In this light, the sincerity embodied by Jesus emerges as no abstract dogma, but as the most potent force of human liberation. It is the supreme “no” to every attempt by unjust powers to distort our moral fabric, divide our integrity, and deny our sacred worth. It is the great “yes” that affirms our belonging to the Spirit of Truth that defies every falsehood and renders us gloriously present to the perpetual sunrise of dignity.

So may we turn unflinchingly towards that Light which casts no shadow of deception! May we draw courage from the Great Exemplar and the cloud of witnesses who have chosen this hard path of sincerity as the only way to break the insidious chains that keep humanity’s family divided against itself. In our radical truthfulness, may we become contemporary testimony that every human being is sacred, fearfully and wonderfully made – no more and no less than the Divine’s own fragile, luminous vessel of unquenchable dignity. Only in such surrender to the demands of perfect integrity can we finally unmask all idolatrous privileges and arrive at that holy ground of human equality where all masks, all ratings slip away. There alone can true justice and beloved community take root and flourish across this world so haunted by oppression’s legacy. So may our lives become the Impact of that eternal “yes” that Jesus’ presence ushered – the dawn of that reality where, at last, we are all simply human beings unveiled before the mercies of God and one another.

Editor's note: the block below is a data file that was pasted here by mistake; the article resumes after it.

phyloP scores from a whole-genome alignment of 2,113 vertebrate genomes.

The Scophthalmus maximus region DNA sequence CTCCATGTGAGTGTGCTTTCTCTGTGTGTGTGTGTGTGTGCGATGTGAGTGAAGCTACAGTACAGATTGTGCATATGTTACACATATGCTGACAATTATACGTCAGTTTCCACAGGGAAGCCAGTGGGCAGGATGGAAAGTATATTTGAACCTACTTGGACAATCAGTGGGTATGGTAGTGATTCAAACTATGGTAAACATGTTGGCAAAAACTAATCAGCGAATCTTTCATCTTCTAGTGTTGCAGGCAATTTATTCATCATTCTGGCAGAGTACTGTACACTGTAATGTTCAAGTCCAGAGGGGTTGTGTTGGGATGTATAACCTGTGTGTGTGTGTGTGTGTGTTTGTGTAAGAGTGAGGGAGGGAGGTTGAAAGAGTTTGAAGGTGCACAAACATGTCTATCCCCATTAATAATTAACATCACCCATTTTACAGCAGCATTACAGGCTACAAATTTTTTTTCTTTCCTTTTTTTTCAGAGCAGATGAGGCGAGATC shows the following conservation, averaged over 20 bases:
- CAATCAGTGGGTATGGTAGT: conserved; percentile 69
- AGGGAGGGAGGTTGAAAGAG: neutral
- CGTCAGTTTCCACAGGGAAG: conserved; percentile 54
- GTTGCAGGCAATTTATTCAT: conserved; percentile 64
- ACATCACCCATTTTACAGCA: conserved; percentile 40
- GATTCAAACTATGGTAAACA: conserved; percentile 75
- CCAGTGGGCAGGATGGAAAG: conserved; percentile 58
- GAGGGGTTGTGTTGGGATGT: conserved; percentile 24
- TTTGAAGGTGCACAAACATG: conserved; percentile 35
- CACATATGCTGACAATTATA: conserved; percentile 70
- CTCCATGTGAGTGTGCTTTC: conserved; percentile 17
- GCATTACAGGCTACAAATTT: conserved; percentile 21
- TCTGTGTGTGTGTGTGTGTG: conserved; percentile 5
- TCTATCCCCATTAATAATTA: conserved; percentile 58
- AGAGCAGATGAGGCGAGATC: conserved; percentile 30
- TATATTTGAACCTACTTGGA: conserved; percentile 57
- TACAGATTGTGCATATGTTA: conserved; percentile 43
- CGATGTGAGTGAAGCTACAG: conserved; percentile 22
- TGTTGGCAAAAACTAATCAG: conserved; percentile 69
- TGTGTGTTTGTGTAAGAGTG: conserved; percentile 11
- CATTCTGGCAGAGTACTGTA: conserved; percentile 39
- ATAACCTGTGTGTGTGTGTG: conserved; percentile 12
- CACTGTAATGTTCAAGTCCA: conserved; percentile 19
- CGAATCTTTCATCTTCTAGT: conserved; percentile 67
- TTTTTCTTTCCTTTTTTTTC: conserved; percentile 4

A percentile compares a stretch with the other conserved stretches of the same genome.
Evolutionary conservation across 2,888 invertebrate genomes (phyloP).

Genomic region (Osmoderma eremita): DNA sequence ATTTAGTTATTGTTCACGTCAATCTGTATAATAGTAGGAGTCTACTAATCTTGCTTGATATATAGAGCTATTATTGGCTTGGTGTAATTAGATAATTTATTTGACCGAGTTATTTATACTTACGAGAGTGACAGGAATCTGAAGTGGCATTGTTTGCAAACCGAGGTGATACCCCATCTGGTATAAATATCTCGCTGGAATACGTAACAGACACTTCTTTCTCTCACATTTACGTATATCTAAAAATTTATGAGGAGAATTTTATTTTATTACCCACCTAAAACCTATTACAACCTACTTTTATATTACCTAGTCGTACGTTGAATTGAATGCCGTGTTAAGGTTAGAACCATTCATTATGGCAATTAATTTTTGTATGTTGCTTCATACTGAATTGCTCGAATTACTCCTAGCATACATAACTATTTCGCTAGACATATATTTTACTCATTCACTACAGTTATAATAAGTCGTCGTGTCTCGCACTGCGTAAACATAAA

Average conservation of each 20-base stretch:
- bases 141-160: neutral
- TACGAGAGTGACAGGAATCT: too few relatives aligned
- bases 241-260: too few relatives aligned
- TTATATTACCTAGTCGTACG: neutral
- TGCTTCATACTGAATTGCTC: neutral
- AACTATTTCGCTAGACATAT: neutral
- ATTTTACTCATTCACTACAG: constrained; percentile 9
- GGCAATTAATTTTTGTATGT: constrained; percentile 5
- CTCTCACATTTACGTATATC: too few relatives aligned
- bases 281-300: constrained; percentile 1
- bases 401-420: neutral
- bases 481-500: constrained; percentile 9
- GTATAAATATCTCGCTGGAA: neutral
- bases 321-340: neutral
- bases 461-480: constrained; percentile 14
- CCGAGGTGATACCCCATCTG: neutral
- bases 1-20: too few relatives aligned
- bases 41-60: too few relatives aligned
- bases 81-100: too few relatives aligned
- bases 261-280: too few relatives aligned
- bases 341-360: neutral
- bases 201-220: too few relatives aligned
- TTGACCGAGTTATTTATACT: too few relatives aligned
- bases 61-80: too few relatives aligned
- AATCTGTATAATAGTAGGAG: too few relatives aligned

Deception is a technique historically used by the weak to protect themselves against the strong. The disinherited and oppressed groups face three alternatives in dealing with this: First, they can fully accept deception, though this leads to a loss of moral distinctions. Second, they can attempt to juggle areas of compromise, seeing some deception as inevitable for survival, but this cheapens life. The third and most powerful alternative is to adopt complete, unwavering sincerity and truthfulness no matter the cost, as advocated by Jesus. The first two alternatives involving deception are ultimately destructive to ethics and human dignity. However, the third path of sincerity strips away the oppressor’s sense of power and advantage. For Jesus, sincerity towards God and humans is one and the same – hypocrisy is a “death blow.” True equality and human dignity can only be achieved when the disinherited overcome dehumanization through this unwavering genuineness taught by Jesus. Absolute truthfulness is presented as the most ethically powerful stance against oppression.

Key Points

1. Deception is a technique used by the weak to protect themselves against the strong throughout history.

2. Various examples of deception in nature, children, students, women, and oppressed groups are provided to illustrate this defensive technique.

3. There are three alternatives for the disinherited (weak/oppressed) in dealing with deception:
a) Accept there is no sensible choice but deception, which can lead to a loss of moral distinctions.
b) Juggle areas of compromise, seeing some deception as inevitable for survival, though this cheapens life.
c) Adopt complete, unwavering sincerity and truthfulness, no matter the cost, as advocated by Jesus.

4. The first two alternatives involving deception are seen as ultimately destructive to one’s ethics and human dignity.

5. The third alternative of sincerity, as taught by Jesus, is presented as the most ethically powerful stance. Absolute truthfulness strips away the oppressor’s sense of power and advantage.

6. For Jesus, sincerity towards God and towards other humans are one and the same – hypocrisy is a “death blow.” True human dignity comes from this unwavering sincerity.

7. Only through this third path of genuine sincerity can the disinherited overcome dehumanization and achieve true human dignity and equality.